It costs big bucks to provide your child with a university education. If you have more than one, it costs a small fortune. I know, as my husband and I helped our three children.
Apart from the noble goal of wanting them to value knowledge, we also wanted our kids to be able to look after themselves financially as adults; be debt free at the end of their first degree; and appreciate the cost of education. And not necessarily in that order.
So this is what we did.
Wisely or foolishly, throughout their childhood we assumed our kids would attend university.
When it came time to go, the kids had to cough up one third of the total costs, which was about $15 to $17,000 per year. They did this through part time jobs during the academic high school year and summer jobs from the time they were about 16. Their jobs included everything from dishwasher to research assistant. My oldest dropped off 75 resumes to retail outlets before she landed her first job.
Another third came from University Scholarships of Canada (USC), now called Knowledge First Financial. When our children were eight, five and one, we invested in USC in each child’s name. The original investment was returned when the child graduated from high school. In subsequent years, she or he received an amount based on the interest the overall fund was making.
If the kids didn’t go to university, the interest on the investment would be lost. On occasion, we reminded them of this.
The last third came from our savings. While our children were in university, the government implemented Registered Education Savings Plans (RESPs) and we invested in them too.
The children were required to make a budget for each school year.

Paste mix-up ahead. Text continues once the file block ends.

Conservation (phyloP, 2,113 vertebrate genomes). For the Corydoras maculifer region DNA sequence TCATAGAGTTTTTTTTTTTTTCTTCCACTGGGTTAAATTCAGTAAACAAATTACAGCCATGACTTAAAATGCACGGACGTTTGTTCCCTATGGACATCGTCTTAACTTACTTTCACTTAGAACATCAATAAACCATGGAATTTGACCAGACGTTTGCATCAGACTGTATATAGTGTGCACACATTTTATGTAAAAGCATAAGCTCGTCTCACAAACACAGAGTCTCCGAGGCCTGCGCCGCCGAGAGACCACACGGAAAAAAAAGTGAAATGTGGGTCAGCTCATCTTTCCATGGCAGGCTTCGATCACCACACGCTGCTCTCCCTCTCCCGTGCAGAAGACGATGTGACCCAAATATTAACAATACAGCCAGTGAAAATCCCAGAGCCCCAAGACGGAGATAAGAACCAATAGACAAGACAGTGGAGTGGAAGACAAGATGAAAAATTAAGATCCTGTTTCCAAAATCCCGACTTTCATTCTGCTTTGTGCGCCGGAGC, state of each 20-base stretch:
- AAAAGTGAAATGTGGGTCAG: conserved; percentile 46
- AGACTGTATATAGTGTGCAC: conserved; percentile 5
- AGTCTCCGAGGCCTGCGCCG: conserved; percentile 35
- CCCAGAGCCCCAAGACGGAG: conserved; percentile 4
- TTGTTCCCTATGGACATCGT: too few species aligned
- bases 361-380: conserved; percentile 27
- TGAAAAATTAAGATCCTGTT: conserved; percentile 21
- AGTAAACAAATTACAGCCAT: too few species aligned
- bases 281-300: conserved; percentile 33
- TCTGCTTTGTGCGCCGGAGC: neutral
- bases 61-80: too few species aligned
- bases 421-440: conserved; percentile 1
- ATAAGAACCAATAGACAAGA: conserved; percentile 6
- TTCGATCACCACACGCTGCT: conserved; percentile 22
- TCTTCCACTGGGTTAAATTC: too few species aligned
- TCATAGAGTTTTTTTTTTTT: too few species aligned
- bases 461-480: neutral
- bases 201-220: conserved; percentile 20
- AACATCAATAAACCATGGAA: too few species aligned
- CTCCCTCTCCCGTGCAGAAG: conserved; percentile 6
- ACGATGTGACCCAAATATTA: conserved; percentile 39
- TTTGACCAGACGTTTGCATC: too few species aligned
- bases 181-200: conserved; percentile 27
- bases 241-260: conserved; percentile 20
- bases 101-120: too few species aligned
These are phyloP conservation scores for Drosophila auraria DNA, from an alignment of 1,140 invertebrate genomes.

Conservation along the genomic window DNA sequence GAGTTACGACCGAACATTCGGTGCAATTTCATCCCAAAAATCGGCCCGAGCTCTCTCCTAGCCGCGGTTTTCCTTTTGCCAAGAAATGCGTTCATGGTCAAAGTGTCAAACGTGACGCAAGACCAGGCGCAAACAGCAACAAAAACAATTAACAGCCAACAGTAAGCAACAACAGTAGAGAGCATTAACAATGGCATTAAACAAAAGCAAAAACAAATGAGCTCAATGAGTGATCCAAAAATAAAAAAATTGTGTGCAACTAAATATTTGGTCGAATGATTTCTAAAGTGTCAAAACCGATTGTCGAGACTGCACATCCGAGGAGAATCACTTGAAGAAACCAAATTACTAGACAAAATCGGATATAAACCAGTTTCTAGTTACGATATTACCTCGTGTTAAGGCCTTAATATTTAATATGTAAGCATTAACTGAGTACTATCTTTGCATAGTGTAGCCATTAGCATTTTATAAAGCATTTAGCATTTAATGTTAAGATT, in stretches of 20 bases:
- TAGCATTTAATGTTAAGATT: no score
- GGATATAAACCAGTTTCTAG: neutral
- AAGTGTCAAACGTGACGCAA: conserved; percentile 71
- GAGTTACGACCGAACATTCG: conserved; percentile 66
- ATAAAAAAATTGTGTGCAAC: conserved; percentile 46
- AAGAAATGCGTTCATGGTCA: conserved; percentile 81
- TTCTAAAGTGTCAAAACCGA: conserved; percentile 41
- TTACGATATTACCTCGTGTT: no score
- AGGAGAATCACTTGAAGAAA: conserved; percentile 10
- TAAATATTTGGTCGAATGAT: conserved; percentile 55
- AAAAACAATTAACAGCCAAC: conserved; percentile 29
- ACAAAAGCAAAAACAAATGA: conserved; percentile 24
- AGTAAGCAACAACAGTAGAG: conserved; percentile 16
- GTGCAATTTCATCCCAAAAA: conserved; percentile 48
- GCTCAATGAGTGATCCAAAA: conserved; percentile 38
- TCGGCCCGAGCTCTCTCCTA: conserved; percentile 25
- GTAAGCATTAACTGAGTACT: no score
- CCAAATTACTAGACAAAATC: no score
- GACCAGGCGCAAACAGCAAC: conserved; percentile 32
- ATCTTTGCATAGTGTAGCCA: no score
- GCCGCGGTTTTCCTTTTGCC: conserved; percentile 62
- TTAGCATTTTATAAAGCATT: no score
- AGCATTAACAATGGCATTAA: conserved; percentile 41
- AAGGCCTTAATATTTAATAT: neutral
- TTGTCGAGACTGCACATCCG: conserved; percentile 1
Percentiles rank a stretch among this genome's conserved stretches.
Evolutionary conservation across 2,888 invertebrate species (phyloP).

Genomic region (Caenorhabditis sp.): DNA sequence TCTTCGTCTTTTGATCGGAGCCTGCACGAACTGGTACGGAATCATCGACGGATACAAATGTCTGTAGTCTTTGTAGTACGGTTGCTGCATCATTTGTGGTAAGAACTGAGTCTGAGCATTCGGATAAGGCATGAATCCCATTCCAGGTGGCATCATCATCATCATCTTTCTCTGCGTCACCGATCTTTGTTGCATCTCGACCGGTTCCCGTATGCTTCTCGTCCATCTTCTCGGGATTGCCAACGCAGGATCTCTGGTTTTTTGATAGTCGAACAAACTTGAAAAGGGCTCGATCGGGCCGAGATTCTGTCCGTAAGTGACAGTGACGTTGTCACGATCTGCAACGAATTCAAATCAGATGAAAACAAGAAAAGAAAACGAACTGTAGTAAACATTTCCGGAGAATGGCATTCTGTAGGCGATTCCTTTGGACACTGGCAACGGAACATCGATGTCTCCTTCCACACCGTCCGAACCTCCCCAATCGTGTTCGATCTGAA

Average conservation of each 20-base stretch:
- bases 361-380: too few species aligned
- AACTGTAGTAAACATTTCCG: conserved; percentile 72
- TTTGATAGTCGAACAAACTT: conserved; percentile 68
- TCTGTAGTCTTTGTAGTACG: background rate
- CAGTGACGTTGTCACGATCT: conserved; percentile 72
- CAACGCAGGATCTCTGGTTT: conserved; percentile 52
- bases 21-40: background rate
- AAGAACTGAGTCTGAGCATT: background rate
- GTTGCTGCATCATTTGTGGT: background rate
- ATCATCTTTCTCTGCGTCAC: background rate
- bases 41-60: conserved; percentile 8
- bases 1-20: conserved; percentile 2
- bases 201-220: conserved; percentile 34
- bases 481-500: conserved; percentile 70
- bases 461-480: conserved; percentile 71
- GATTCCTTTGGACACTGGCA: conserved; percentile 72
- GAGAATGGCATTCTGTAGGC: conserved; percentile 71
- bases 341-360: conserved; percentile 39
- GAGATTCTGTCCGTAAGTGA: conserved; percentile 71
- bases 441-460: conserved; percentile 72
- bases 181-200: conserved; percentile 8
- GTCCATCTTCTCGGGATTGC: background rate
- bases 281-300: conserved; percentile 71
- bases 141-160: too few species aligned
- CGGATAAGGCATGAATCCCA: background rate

While it was more or less smooth sailing with the two oldest (with the occasional wave), we ran into a few squalls with the youngest.
My son was in and out of university for seven years before he obtained a degree. After his second year at a university near Toronto, no more funds were forthcoming from USC because of his academic standing.
He left this university, moved back home and enrolled at a local university. We told him he could live with us rent free but we would only pay for courses once he passed them. Unfortunately, he still found it difficult to apply himself and left owing a small debt to the institution.
At that point, we advised him that if he continued to live with us, he would pay rent and he quickly found an income supported apartment. He also found a job at a coffee shop, worked for a year and a half, and paid off the debt. He then re-enrolled in the university, obtained a student loan and continued working while he completed his degree, both on a part and full time basis.
We agreed again to pay for those courses he passed. Apart from that, he was financially on his own. He graduated and he is slowly paying back his loan.
Research indicates that we behaved as many parents do.
According to CIBC polls, parents, are generally willing to pay for two-thirds of their children’s post-secondary education and 21 per cent are planning to pick up the entire cost.
But helping finance their kids’ education is difficult for many parents. The CIBC polls found that about a third will delay retirement because of costs of their children’s university education.
Another survey by Canadian Alliance of Student Associations found that 35 per cent of parents obtained a loan or line of credit; 33 per cent dipped into retirement savings; and some remortgaged their house. Many others were going to fewer restaurants, taking fewer vacations and working more hours.
Parents aren’t the only ones suffering. According to the Canadian Federation of Students, the average student debt is almost $27,000. CBC reported that some estimates drop to around $14,500 when debt free graduates are included in the calculation.
In a recent study by American Student Assistance, a private American non-profit organization, about a third of student respondents said debt impacted their career choices.
It’s apparent both students and parents are under stress paying for the costs of university education. Experts say starting to save early is the key.
And for those kids who don’t do well academically, my advice is to believe in them because they will catch the wind. Our son is a good sailor and can weather a storm.
My son gave me permission to post this article. It first appeared in The Glebe Report, a downtown Ottawa community newspaper.
What is your experience financing your kids’ education? Do you have any tips? Please respond in the Reply Box below.